Should You Come Out to Your Parents?
Sometimes, it's not a good idea. (Yes, you read that right.)
Posted Mar 12, 2011
Now more than ever, gays and lesbians are coming out to their parents — and they're doing it when they're quite young. In the families I researched for the book Coming Out, Coming Home: Helping Families Adjust to a Gay or Lesbian Child, kids came out to their parents, on average, at age 17, with some coming out as young as 14.
This is a good thing — a sign of progress — and it should be applauded. Indeed, it makes sense that gays and lesbians want to come out to their parents. Research findings suggest that for openly gay kids, having a strong relationship with parents is good for their mental health and self-esteem, and may inoculate them from suicidal feelings, substance abuse, and risky sex. For the youth in my book, coming out to their parents (who were not rejecting) gave them a sense of relief and helped solidify their identities as gay men and lesbian women — and some parents found that a son or daughter's coming out actually made their families closer and stronger than ever before.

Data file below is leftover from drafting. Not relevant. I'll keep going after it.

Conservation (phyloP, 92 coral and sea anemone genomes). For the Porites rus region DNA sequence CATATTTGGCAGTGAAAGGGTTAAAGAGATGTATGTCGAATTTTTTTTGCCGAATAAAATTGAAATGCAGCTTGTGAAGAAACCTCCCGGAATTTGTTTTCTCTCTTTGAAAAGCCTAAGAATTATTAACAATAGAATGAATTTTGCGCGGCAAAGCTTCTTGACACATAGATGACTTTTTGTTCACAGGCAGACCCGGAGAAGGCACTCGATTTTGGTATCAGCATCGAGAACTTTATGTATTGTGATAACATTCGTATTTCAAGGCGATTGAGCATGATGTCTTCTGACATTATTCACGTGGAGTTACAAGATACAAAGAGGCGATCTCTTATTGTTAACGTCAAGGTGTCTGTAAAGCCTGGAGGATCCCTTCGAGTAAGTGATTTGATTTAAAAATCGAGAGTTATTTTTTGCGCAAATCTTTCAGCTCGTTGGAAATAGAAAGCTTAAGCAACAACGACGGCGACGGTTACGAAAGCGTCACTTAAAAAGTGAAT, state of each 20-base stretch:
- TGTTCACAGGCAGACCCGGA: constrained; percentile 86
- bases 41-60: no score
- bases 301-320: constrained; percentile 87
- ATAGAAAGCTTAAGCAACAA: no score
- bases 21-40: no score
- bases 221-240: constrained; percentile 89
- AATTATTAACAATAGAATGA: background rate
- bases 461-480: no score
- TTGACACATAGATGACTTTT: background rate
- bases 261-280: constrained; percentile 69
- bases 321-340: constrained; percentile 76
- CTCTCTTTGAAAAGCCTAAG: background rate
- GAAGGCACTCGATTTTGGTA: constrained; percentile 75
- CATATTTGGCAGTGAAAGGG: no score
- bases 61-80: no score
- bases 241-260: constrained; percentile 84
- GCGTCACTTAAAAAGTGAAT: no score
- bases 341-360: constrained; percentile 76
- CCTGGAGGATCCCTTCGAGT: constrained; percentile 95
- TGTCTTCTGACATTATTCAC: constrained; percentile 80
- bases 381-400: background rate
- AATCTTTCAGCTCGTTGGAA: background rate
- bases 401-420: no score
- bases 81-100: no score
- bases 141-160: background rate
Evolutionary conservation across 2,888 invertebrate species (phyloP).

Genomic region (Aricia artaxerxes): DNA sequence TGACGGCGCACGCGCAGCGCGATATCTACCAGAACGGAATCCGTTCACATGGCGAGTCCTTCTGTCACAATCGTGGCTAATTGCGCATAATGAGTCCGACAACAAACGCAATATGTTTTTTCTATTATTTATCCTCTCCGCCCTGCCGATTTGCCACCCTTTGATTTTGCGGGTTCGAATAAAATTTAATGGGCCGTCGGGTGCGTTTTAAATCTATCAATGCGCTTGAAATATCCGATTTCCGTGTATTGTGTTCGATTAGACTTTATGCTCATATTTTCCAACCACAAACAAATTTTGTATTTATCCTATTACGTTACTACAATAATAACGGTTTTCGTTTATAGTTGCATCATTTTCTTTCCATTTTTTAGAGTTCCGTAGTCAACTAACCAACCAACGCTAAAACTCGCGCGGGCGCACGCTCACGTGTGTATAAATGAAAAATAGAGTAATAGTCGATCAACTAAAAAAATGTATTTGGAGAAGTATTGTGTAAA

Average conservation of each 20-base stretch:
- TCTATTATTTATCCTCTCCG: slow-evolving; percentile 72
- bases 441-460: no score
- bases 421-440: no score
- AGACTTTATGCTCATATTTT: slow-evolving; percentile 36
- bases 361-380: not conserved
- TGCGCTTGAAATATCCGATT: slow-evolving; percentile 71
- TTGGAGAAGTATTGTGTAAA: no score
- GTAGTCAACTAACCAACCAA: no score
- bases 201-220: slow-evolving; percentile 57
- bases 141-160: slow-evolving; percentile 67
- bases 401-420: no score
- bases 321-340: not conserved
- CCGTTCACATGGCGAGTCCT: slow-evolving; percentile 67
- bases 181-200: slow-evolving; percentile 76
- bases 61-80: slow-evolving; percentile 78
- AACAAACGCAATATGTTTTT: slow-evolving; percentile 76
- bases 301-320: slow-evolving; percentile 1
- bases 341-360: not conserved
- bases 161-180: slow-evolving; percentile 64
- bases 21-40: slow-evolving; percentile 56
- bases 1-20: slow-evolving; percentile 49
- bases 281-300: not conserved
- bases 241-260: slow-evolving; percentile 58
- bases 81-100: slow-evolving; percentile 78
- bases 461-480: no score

However, despite all of these benefits, sometimes it might not be a good idea for gay or lesbian (or bisexual or transgender) people to come out to their parents. Yes, you read that right — this openly gay writer is actually recommending that sometimes it is best to stay in the closet — and here's why.
Despite the evidence that Americans are becoming more tolerant of gay and lesbian people, parents still reject their children when they come out — ejecting them from their homes and ceasing all financial support. Some even react with violence. Other parents may feel as if their children died — and they no longer recognize the person they raised from infancy. Kids (and adults) who are considering coming out may have a hard time understanding and coping with these reactions.
So, as you can see, the decision to come out is rarely easy and must be approached with caution. Here are some guidelines to help you decide.
Consider NOT telling them if: